Which Animal’s Name Means “Person Of The Forest”?
Orangutans, familial friends of ours in the Hominidae family tree, have a name that harkens to their man-like shape. The exclusively Asian species of extant great ape derives its name from the languages of the countries, Indonesia and Malaysia, it is native to.
In Malay and Indonesian, orang means “person” and hutan means “forest.” The conjunction was originally used by natives of the region to refer to humans suffering from some type of serious medical condition (most likely endemic cretinism), but adopted (and perhaps misunderstood) by 17th-century European explorers to mean the great apes the explorers encountered on the islands.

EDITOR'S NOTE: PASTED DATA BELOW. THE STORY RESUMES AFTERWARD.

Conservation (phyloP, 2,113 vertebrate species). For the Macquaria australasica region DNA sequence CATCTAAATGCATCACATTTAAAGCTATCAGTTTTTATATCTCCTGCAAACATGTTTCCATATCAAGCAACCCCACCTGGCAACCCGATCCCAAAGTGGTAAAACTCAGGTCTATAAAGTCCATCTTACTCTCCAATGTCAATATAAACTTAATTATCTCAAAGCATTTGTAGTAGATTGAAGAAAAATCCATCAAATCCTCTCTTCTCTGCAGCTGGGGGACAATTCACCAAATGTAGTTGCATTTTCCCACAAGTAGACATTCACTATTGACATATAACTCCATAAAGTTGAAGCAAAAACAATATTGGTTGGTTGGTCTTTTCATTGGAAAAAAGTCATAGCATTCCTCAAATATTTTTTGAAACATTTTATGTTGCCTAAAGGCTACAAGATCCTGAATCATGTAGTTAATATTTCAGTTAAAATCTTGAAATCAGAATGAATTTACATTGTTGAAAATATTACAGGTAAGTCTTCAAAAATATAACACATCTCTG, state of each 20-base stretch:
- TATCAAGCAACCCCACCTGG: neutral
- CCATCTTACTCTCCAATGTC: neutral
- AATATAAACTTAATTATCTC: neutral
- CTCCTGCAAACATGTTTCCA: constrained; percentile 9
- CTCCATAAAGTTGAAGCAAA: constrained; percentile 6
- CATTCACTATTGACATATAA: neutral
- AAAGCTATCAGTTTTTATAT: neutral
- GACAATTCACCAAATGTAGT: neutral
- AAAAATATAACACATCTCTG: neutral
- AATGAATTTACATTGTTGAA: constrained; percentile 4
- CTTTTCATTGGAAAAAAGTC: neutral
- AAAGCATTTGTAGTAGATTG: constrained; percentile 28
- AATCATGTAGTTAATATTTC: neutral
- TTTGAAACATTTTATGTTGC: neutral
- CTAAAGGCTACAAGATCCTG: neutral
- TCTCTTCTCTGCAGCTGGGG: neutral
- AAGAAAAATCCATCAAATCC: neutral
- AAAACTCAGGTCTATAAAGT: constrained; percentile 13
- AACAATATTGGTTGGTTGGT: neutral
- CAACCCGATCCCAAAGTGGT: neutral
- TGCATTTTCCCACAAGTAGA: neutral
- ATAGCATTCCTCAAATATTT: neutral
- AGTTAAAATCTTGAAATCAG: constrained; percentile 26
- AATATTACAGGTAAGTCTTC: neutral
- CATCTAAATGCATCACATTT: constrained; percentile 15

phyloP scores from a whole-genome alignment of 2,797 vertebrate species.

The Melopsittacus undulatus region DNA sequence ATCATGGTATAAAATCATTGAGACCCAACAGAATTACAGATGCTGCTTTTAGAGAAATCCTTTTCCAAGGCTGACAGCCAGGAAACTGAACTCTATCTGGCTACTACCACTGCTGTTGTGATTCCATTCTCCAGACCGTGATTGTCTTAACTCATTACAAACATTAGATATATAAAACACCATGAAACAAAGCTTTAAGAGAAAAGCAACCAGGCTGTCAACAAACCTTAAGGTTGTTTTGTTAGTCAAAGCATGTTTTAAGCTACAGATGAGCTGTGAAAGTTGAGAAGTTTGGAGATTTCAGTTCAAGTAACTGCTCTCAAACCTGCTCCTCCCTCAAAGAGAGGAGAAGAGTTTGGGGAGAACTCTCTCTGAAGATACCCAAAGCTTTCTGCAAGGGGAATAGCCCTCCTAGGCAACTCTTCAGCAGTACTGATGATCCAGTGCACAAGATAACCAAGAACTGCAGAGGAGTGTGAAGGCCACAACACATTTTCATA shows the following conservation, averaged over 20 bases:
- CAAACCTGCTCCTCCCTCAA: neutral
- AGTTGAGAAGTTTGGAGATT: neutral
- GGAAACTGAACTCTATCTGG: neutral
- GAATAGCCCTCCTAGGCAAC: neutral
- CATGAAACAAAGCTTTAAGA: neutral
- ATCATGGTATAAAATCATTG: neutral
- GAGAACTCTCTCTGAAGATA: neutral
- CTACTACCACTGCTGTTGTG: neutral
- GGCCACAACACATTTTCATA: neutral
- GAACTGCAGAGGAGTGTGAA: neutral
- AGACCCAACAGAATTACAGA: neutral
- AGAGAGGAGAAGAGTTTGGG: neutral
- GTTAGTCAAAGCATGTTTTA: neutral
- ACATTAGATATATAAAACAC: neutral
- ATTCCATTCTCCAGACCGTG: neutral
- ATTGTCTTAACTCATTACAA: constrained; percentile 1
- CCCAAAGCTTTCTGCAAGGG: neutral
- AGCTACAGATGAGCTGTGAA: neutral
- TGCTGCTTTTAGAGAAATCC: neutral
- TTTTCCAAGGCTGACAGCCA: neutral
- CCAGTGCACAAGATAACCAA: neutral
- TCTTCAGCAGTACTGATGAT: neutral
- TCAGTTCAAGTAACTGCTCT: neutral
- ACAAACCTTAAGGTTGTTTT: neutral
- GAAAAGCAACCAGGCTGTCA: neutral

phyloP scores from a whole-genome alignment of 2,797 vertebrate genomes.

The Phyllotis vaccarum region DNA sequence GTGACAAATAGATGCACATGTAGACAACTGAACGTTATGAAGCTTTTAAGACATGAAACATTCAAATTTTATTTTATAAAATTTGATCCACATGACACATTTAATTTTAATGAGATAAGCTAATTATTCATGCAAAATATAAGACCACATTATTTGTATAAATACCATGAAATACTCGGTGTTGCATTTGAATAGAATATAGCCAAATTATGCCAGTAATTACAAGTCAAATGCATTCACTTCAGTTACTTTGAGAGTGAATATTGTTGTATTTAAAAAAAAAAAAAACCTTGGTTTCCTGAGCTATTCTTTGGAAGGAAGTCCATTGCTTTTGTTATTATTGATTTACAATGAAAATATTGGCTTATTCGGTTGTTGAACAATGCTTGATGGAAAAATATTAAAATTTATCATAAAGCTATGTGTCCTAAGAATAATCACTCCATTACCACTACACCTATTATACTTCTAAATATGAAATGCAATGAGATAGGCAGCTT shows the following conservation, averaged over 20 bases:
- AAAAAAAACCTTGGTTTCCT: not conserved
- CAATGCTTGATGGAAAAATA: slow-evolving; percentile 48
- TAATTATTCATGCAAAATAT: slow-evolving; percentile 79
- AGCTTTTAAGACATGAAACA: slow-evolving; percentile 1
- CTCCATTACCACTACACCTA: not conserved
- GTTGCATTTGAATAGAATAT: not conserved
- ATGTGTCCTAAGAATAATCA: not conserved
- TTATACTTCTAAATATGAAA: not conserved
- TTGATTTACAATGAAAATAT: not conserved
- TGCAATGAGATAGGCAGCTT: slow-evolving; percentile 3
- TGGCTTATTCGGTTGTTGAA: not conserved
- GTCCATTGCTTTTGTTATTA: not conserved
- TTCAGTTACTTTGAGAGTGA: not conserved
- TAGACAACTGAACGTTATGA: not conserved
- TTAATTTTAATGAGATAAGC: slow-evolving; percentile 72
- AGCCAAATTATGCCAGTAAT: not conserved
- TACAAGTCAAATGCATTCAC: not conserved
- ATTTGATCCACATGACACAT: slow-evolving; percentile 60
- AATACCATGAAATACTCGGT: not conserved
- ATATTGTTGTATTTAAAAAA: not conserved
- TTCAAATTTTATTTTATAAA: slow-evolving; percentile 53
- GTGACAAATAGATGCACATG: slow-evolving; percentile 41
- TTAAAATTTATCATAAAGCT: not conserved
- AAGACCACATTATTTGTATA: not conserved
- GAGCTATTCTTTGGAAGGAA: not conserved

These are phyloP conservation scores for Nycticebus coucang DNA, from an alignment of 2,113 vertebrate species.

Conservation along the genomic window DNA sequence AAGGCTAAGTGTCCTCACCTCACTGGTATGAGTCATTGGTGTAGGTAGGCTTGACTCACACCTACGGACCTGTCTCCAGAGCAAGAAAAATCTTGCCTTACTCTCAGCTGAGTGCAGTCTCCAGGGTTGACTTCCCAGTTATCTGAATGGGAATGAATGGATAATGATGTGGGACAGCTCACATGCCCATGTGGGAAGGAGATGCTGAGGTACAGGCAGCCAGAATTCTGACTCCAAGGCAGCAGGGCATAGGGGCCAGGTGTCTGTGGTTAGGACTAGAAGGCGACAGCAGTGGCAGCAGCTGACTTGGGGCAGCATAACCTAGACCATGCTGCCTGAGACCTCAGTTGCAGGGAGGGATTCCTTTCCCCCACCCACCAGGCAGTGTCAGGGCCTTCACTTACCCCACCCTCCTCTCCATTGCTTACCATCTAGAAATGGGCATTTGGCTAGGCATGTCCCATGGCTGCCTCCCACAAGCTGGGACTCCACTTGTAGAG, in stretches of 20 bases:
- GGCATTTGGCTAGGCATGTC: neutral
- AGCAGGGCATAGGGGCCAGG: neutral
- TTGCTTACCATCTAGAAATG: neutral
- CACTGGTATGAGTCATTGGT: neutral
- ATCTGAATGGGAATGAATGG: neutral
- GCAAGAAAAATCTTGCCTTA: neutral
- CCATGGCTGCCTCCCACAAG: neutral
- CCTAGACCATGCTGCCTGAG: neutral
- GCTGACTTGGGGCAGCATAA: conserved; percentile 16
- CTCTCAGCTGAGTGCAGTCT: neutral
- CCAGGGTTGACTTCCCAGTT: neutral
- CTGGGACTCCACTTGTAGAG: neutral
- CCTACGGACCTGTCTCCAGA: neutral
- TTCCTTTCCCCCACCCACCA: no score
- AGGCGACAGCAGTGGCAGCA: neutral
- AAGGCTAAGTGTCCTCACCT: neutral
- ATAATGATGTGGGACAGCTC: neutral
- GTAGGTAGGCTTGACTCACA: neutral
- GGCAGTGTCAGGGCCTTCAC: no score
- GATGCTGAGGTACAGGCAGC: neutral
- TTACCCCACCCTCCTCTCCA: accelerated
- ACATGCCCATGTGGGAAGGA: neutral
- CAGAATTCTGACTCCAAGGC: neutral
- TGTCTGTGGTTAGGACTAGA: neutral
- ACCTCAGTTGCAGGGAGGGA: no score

Before we leave the topic of orangutans and the etymology of their man-of-the-forest name, a bit of lore regarding the apes is in order (and further reinforces the image of ape-as-human concept). When early explorers encountered orangutans, the Malaysians explained to them that the curious and highly intelligent apes could, in fact, speak but chose not to lest they be compelled to labor, a rather clever ploy to avoid a 9-5 job, we’re sure.